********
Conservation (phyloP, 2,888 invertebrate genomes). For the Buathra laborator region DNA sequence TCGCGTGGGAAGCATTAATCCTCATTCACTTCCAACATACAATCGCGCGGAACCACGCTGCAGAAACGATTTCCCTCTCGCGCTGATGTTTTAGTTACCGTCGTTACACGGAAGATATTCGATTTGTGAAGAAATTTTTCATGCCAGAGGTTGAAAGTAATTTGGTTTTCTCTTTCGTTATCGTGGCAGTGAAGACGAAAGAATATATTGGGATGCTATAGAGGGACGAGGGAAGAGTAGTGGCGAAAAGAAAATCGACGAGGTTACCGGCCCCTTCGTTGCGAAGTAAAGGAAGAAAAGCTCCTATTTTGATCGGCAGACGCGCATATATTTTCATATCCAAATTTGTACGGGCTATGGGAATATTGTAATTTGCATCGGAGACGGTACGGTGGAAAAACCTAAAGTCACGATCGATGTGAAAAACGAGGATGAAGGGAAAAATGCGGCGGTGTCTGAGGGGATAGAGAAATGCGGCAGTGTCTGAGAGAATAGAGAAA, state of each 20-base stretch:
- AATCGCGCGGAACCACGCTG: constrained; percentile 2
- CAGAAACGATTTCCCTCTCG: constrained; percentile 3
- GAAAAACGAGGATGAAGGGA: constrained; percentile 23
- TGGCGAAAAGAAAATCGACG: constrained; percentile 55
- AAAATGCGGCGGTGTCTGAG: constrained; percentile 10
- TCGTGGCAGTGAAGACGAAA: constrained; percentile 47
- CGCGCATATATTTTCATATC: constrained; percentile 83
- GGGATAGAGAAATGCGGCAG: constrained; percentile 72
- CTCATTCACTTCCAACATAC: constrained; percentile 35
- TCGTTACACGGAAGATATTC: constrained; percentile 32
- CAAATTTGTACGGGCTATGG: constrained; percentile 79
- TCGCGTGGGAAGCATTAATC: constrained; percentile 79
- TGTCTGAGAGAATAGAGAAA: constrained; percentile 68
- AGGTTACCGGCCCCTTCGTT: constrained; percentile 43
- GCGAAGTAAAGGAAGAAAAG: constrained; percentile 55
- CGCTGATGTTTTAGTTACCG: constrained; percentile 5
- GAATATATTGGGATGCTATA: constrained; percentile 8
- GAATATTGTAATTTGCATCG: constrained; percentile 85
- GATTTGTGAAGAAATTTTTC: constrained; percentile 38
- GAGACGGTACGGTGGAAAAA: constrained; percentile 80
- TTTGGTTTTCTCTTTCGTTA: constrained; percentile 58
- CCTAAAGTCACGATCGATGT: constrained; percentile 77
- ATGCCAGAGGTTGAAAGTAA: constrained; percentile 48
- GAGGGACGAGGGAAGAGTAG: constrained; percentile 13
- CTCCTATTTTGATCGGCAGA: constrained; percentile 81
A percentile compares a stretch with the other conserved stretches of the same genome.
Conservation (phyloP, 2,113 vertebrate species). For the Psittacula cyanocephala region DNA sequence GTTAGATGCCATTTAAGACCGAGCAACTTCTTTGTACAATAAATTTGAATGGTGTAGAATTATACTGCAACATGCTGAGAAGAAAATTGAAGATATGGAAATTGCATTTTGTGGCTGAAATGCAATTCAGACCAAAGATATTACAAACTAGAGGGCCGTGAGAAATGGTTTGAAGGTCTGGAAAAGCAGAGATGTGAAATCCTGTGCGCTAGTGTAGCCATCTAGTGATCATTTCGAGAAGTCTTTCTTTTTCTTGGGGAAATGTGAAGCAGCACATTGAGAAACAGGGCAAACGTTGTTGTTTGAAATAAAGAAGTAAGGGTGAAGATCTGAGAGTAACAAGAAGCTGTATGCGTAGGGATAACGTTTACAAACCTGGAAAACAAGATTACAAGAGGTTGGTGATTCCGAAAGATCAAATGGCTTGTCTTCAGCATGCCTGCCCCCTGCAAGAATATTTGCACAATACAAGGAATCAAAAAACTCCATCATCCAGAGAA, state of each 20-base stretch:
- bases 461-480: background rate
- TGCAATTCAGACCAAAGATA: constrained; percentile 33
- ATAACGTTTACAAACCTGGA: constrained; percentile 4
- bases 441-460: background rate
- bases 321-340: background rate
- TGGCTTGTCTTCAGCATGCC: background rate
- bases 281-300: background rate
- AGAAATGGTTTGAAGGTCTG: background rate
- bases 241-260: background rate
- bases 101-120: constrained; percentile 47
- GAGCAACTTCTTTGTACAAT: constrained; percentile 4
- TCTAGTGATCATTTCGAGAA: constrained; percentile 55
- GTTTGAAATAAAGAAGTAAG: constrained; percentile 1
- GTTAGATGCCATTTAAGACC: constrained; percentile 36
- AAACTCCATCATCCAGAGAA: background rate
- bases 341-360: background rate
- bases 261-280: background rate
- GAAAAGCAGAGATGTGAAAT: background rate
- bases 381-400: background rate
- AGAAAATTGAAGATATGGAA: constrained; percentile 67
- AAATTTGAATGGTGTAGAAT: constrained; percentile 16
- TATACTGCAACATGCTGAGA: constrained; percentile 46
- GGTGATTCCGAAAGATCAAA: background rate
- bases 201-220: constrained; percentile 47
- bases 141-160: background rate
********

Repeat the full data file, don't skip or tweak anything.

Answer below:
Conservation (phyloP, 2,888 invertebrate genomes). For the Buathra laborator region DNA sequence TCGCGTGGGAAGCATTAATCCTCATTCACTTCCAACATACAATCGCGCGGAACCACGCTGCAGAAACGATTTCCCTCTCGCGCTGATGTTTTAGTTACCGTCGTTACACGGAAGATATTCGATTTGTGAAGAAATTTTTCATGCCAGAGGTTGAAAGTAATTTGGTTTTCTCTTTCGTTATCGTGGCAGTGAAGACGAAAGAATATATTGGGATGCTATAGAGGGACGAGGGAAGAGTAGTGGCGAAAAGAAAATCGACGAGGTTACCGGCCCCTTCGTTGCGAAGTAAAGGAAGAAAAGCTCCTATTTTGATCGGCAGACGCGCATATATTTTCATATCCAAATTTGTACGGGCTATGGGAATATTGTAATTTGCATCGGAGACGGTACGGTGGAAAAACCTAAAGTCACGATCGATGTGAAAAACGAGGATGAAGGGAAAAATGCGGCGGTGTCTGAGGGGATAGAGAAATGCGGCAGTGTCTGAGAGAATAGAGAAA, state of each 20-base stretch:
- AATCGCGCGGAACCACGCTG: constrained; percentile 2
- CAGAAACGATTTCCCTCTCG: constrained; percentile 3
- GAAAAACGAGGATGAAGGGA: constrained; percentile 23
- TGGCGAAAAGAAAATCGACG: constrained; percentile 55
- AAAATGCGGCGGTGTCTGAG: constrained; percentile 10
- TCGTGGCAGTGAAGACGAAA: constrained; percentile 47
- CGCGCATATATTTTCATATC: constrained; percentile 83
- GGGATAGAGAAATGCGGCAG: constrained; percentile 72
- CTCATTCACTTCCAACATAC: constrained; percentile 35
- TCGTTACACGGAAGATATTC: constrained; percentile 32
- CAAATTTGTACGGGCTATGG: constrained; percentile 79
- TCGCGTGGGAAGCATTAATC: constrained; percentile 79
- TGTCTGAGAGAATAGAGAAA: constrained; percentile 68
- AGGTTACCGGCCCCTTCGTT: constrained; percentile 43
- GCGAAGTAAAGGAAGAAAAG: constrained; percentile 55
- CGCTGATGTTTTAGTTACCG: constrained; percentile 5
- GAATATATTGGGATGCTATA: constrained; percentile 8
- GAATATTGTAATTTGCATCG: constrained; percentile 85
- GATTTGTGAAGAAATTTTTC: constrained; percentile 38
- GAGACGGTACGGTGGAAAAA: constrained; percentile 80
- TTTGGTTTTCTCTTTCGTTA: constrained; percentile 58
- CCTAAAGTCACGATCGATGT: constrained; percentile 77
- ATGCCAGAGGTTGAAAGTAA: constrained; percentile 48
- GAGGGACGAGGGAAGAGTAG: constrained; percentile 13
- CTCCTATTTTGATCGGCAGA: constrained; percentile 81
A percentile compares a stretch with the other conserved stretches of the same genome.
Conservation (phyloP, 2,113 vertebrate species). For the Psittacula cyanocephala region DNA sequence GTTAGATGCCATTTAAGACCGAGCAACTTCTTTGTACAATAAATTTGAATGGTGTAGAATTATACTGCAACATGCTGAGAAGAAAATTGAAGATATGGAAATTGCATTTTGTGGCTGAAATGCAATTCAGACCAAAGATATTACAAACTAGAGGGCCGTGAGAAATGGTTTGAAGGTCTGGAAAAGCAGAGATGTGAAATCCTGTGCGCTAGTGTAGCCATCTAGTGATCATTTCGAGAAGTCTTTCTTTTTCTTGGGGAAATGTGAAGCAGCACATTGAGAAACAGGGCAAACGTTGTTGTTTGAAATAAAGAAGTAAGGGTGAAGATCTGAGAGTAACAAGAAGCTGTATGCGTAGGGATAACGTTTACAAACCTGGAAAACAAGATTACAAGAGGTTGGTGATTCCGAAAGATCAAATGGCTTGTCTTCAGCATGCCTGCCCCCTGCAAGAATATTTGCACAATACAAGGAATCAAAAAACTCCATCATCCAGAGAA, state of each 20-base stretch:
- bases 461-480: background rate
- TGCAATTCAGACCAAAGATA: constrained; percentile 33
- ATAACGTTTACAAACCTGGA: constrained; percentile 4
- bases 441-460: background rate
- bases 321-340: background rate
- TGGCTTGTCTTCAGCATGCC: background rate
- bases 281-300: background rate
- AGAAATGGTTTGAAGGTCTG: background rate
- bases 241-260: background rate
- bases 101-120: constrained; percentile 47
- GAGCAACTTCTTTGTACAAT: constrained; percentile 4
- TCTAGTGATCATTTCGAGAA: constrained; percentile 55
- GTTTGAAATAAAGAAGTAAG: constrained; percentile 1
- GTTAGATGCCATTTAAGACC: constrained; percentile 36
- AAACTCCATCATCCAGAGAA: background rate
- bases 341-360: background rate
- bases 261-280: background rate
- GAAAAGCAGAGATGTGAAAT: background rate
- bases 381-400: background rate
- AGAAAATTGAAGATATGGAA: constrained; percentile 67
- AAATTTGAATGGTGTAGAAT: constrained; percentile 16
- TATACTGCAACATGCTGAGA: constrained; percentile 46
- GGTGATTCCGAAAGATCAAA: background rate
- bases 201-220: constrained; percentile 47
- bases 141-160: background rate